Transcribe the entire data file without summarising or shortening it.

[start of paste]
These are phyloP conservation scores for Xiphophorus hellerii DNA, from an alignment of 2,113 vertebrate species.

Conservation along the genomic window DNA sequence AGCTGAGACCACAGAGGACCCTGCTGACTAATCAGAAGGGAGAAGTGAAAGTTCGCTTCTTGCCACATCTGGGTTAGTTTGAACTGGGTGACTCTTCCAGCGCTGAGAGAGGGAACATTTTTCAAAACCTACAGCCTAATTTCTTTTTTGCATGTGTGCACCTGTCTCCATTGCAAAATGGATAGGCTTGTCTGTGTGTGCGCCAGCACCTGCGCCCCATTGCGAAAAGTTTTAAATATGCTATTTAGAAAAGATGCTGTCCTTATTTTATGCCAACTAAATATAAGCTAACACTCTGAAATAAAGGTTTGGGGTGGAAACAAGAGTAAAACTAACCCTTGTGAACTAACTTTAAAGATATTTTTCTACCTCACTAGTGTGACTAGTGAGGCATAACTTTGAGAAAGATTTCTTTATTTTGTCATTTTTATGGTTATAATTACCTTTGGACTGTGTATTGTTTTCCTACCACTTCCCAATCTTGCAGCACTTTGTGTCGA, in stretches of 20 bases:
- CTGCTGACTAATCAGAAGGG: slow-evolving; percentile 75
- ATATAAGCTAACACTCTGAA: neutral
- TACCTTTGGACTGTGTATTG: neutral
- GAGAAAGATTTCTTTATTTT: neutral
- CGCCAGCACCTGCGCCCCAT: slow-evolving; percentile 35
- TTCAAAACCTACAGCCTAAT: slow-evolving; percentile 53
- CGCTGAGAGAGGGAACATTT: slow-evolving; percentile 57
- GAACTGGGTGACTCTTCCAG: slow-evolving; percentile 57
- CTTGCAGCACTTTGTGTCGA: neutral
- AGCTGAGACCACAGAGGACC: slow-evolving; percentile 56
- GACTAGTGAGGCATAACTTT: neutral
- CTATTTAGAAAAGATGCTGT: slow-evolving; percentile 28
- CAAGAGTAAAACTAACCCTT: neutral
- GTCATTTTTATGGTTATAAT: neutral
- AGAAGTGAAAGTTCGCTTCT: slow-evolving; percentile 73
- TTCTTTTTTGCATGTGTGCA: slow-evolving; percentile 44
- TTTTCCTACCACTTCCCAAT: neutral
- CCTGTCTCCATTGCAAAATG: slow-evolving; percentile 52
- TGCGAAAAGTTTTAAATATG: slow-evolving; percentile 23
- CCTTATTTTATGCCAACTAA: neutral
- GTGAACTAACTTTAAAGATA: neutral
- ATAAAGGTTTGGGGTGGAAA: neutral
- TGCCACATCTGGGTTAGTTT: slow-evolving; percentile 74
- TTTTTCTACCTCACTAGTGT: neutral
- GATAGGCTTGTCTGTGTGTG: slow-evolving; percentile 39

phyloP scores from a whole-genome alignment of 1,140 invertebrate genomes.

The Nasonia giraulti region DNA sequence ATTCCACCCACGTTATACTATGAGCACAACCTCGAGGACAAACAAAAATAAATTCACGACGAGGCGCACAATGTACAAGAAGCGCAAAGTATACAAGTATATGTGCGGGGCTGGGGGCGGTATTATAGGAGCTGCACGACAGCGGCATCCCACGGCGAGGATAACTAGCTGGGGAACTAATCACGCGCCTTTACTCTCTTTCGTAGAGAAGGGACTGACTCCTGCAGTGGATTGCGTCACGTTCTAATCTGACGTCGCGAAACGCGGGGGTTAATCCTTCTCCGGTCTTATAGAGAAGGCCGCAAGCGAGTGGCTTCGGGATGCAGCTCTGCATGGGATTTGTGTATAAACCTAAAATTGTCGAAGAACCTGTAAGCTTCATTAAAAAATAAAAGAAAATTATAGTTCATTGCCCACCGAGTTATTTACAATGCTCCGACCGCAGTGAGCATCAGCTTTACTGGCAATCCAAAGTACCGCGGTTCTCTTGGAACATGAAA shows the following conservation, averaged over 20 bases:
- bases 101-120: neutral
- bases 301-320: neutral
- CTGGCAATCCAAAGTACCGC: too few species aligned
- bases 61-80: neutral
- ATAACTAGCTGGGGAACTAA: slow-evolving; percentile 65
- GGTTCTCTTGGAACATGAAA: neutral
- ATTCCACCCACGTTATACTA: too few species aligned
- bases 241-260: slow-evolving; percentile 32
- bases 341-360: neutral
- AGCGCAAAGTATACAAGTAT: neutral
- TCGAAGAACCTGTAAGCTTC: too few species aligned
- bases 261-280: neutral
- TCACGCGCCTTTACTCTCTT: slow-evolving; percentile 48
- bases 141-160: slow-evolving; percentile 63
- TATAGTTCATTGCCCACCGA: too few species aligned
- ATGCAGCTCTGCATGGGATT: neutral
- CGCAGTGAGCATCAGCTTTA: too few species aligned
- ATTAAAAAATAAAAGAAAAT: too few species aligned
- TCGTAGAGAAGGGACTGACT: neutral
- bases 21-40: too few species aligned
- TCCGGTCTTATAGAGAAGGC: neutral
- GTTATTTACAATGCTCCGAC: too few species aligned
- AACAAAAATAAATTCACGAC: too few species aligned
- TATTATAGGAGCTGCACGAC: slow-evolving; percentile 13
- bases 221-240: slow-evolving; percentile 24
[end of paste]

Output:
These are phyloP conservation scores for Xiphophorus hellerii DNA, from an alignment of 2,113 vertebrate species.

Conservation along the genomic window DNA sequence AGCTGAGACCACAGAGGACCCTGCTGACTAATCAGAAGGGAGAAGTGAAAGTTCGCTTCTTGCCACATCTGGGTTAGTTTGAACTGGGTGACTCTTCCAGCGCTGAGAGAGGGAACATTTTTCAAAACCTACAGCCTAATTTCTTTTTTGCATGTGTGCACCTGTCTCCATTGCAAAATGGATAGGCTTGTCTGTGTGTGCGCCAGCACCTGCGCCCCATTGCGAAAAGTTTTAAATATGCTATTTAGAAAAGATGCTGTCCTTATTTTATGCCAACTAAATATAAGCTAACACTCTGAAATAAAGGTTTGGGGTGGAAACAAGAGTAAAACTAACCCTTGTGAACTAACTTTAAAGATATTTTTCTACCTCACTAGTGTGACTAGTGAGGCATAACTTTGAGAAAGATTTCTTTATTTTGTCATTTTTATGGTTATAATTACCTTTGGACTGTGTATTGTTTTCCTACCACTTCCCAATCTTGCAGCACTTTGTGTCGA, in stretches of 20 bases:
- CTGCTGACTAATCAGAAGGG: slow-evolving; percentile 75
- ATATAAGCTAACACTCTGAA: neutral
- TACCTTTGGACTGTGTATTG: neutral
- GAGAAAGATTTCTTTATTTT: neutral
- CGCCAGCACCTGCGCCCCAT: slow-evolving; percentile 35
- TTCAAAACCTACAGCCTAAT: slow-evolving; percentile 53
- CGCTGAGAGAGGGAACATTT: slow-evolving; percentile 57
- GAACTGGGTGACTCTTCCAG: slow-evolving; percentile 57
- CTTGCAGCACTTTGTGTCGA: neutral
- AGCTGAGACCACAGAGGACC: slow-evolving; percentile 56
- GACTAGTGAGGCATAACTTT: neutral
- CTATTTAGAAAAGATGCTGT: slow-evolving; percentile 28
- CAAGAGTAAAACTAACCCTT: neutral
- GTCATTTTTATGGTTATAAT: neutral
- AGAAGTGAAAGTTCGCTTCT: slow-evolving; percentile 73
- TTCTTTTTTGCATGTGTGCA: slow-evolving; percentile 44
- TTTTCCTACCACTTCCCAAT: neutral
- CCTGTCTCCATTGCAAAATG: slow-evolving; percentile 52
- TGCGAAAAGTTTTAAATATG: slow-evolving; percentile 23
- CCTTATTTTATGCCAACTAA: neutral
- GTGAACTAACTTTAAAGATA: neutral
- ATAAAGGTTTGGGGTGGAAA: neutral
- TGCCACATCTGGGTTAGTTT: slow-evolving; percentile 74
- TTTTTCTACCTCACTAGTGT: neutral
- GATAGGCTTGTCTGTGTGTG: slow-evolving; percentile 39

phyloP scores from a whole-genome alignment of 1,140 invertebrate genomes.

The Nasonia giraulti region DNA sequence ATTCCACCCACGTTATACTATGAGCACAACCTCGAGGACAAACAAAAATAAATTCACGACGAGGCGCACAATGTACAAGAAGCGCAAAGTATACAAGTATATGTGCGGGGCTGGGGGCGGTATTATAGGAGCTGCACGACAGCGGCATCCCACGGCGAGGATAACTAGCTGGGGAACTAATCACGCGCCTTTACTCTCTTTCGTAGAGAAGGGACTGACTCCTGCAGTGGATTGCGTCACGTTCTAATCTGACGTCGCGAAACGCGGGGGTTAATCCTTCTCCGGTCTTATAGAGAAGGCCGCAAGCGAGTGGCTTCGGGATGCAGCTCTGCATGGGATTTGTGTATAAACCTAAAATTGTCGAAGAACCTGTAAGCTTCATTAAAAAATAAAAGAAAATTATAGTTCATTGCCCACCGAGTTATTTACAATGCTCCGACCGCAGTGAGCATCAGCTTTACTGGCAATCCAAAGTACCGCGGTTCTCTTGGAACATGAAA shows the following conservation, averaged over 20 bases:
- bases 101-120: neutral
- bases 301-320: neutral
- CTGGCAATCCAAAGTACCGC: too few species aligned
- bases 61-80: neutral
- ATAACTAGCTGGGGAACTAA: slow-evolving; percentile 65
- GGTTCTCTTGGAACATGAAA: neutral
- ATTCCACCCACGTTATACTA: too few species aligned
- bases 241-260: slow-evolving; percentile 32
- bases 341-360: neutral
- AGCGCAAAGTATACAAGTAT: neutral
- TCGAAGAACCTGTAAGCTTC: too few species aligned
- bases 261-280: neutral
- TCACGCGCCTTTACTCTCTT: slow-evolving; percentile 48
- bases 141-160: slow-evolving; percentile 63
- TATAGTTCATTGCCCACCGA: too few species aligned
- ATGCAGCTCTGCATGGGATT: neutral
- CGCAGTGAGCATCAGCTTTA: too few species aligned
- ATTAAAAAATAAAAGAAAAT: too few species aligned
- TCGTAGAGAAGGGACTGACT: neutral
- bases 21-40: too few species aligned
- TCCGGTCTTATAGAGAAGGC: neutral
- GTTATTTACAATGCTCCGAC: too few species aligned
- AACAAAAATAAATTCACGAC: too few species aligned
- TATTATAGGAGCTGCACGAC: slow-evolving; percentile 13
- bases 221-240: slow-evolving; percentile 24